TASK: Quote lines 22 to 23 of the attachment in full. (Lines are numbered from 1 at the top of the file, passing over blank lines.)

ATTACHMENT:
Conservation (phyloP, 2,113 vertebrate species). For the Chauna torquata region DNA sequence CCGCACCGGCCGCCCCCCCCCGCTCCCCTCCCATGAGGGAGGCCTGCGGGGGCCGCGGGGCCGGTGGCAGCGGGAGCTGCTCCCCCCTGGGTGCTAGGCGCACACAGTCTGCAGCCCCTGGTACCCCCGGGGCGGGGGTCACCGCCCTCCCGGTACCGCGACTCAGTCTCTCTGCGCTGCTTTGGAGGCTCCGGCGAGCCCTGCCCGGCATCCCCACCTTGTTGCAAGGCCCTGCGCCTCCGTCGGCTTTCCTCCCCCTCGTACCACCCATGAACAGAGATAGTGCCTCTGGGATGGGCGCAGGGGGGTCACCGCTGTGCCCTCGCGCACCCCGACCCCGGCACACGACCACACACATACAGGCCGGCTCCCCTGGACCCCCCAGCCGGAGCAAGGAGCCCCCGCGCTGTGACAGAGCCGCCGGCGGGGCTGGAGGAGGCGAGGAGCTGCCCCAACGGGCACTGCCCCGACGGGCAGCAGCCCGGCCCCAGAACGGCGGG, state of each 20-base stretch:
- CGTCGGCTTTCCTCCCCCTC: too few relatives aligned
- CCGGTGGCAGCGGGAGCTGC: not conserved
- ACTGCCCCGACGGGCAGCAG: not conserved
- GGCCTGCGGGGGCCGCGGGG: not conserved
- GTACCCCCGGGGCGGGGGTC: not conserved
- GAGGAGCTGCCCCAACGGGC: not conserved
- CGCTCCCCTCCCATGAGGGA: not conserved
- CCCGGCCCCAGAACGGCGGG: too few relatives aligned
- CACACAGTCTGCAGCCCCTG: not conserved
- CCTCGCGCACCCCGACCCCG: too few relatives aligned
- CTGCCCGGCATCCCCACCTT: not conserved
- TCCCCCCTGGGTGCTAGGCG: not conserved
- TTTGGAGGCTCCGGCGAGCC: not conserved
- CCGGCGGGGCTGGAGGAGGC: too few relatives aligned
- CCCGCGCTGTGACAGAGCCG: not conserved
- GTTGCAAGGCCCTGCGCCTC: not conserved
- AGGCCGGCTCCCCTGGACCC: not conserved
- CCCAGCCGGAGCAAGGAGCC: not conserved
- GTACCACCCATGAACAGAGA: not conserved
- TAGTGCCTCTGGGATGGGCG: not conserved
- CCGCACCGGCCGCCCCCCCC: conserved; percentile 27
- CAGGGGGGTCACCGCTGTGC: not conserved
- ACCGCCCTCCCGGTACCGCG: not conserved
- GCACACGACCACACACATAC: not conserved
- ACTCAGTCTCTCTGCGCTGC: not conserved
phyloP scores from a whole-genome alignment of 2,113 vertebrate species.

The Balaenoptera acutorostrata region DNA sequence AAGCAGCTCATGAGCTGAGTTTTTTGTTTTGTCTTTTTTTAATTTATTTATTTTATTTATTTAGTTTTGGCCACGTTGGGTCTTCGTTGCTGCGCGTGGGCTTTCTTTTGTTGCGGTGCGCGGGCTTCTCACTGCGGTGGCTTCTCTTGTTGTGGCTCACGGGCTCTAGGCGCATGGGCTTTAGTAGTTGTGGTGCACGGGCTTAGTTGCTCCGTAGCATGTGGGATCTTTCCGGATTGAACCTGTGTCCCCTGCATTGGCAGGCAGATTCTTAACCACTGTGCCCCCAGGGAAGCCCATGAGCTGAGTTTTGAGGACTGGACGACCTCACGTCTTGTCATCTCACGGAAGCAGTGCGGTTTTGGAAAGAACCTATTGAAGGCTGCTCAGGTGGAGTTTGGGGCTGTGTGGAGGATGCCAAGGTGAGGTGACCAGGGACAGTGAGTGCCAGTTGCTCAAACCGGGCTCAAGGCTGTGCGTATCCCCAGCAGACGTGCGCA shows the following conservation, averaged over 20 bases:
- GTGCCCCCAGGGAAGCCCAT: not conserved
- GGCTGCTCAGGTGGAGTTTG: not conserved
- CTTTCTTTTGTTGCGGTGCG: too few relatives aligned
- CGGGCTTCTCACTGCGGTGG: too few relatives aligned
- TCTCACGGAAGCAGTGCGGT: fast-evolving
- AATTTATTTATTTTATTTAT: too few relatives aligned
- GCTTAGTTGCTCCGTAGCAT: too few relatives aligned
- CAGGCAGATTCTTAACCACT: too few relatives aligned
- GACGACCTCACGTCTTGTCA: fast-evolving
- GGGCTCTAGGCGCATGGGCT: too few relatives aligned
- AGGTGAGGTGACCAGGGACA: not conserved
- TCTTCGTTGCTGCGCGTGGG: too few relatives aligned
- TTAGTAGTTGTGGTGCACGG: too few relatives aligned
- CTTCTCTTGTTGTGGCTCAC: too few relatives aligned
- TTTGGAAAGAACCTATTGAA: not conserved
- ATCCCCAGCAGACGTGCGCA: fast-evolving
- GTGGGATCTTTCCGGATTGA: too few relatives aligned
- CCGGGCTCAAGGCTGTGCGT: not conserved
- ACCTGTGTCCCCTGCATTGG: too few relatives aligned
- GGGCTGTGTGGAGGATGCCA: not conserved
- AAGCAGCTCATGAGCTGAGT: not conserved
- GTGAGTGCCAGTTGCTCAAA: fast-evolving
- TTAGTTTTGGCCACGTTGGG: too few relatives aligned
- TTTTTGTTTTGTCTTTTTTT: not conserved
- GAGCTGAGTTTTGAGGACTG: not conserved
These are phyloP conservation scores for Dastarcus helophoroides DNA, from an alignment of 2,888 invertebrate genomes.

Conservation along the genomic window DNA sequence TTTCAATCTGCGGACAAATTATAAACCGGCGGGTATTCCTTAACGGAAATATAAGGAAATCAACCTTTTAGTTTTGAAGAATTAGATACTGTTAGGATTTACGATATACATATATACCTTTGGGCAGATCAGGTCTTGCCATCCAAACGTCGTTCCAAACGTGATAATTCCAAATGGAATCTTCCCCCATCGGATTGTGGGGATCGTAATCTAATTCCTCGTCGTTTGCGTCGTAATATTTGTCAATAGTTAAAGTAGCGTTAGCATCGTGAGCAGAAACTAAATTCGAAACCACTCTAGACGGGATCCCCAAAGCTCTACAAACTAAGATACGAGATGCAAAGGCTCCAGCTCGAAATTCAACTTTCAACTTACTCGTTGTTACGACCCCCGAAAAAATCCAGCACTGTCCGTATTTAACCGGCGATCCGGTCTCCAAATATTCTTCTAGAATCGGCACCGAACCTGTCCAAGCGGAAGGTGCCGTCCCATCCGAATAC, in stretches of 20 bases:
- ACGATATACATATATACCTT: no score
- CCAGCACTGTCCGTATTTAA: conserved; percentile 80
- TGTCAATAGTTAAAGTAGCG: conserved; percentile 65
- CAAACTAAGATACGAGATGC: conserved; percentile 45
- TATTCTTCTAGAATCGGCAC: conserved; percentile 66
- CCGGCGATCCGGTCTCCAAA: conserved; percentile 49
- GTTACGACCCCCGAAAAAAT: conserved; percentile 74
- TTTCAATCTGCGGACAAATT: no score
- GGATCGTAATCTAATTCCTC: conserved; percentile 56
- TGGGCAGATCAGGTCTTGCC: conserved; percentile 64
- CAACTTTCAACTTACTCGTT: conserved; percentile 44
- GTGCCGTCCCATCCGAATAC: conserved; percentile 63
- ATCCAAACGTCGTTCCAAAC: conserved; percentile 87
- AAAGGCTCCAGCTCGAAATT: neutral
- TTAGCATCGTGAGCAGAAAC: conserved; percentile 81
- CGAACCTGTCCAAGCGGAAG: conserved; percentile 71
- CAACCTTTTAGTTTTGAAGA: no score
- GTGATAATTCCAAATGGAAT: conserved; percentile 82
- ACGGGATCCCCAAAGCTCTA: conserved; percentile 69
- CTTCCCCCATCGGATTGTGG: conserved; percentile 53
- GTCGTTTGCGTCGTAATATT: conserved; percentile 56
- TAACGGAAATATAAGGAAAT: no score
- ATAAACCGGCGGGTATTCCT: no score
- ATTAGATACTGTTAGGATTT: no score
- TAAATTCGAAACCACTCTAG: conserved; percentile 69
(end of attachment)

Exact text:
- CCGCACCGGCCGCCCCCCCC: conserved; percentile 27
- CAGGGGGGTCACCGCTGTGC: not conserved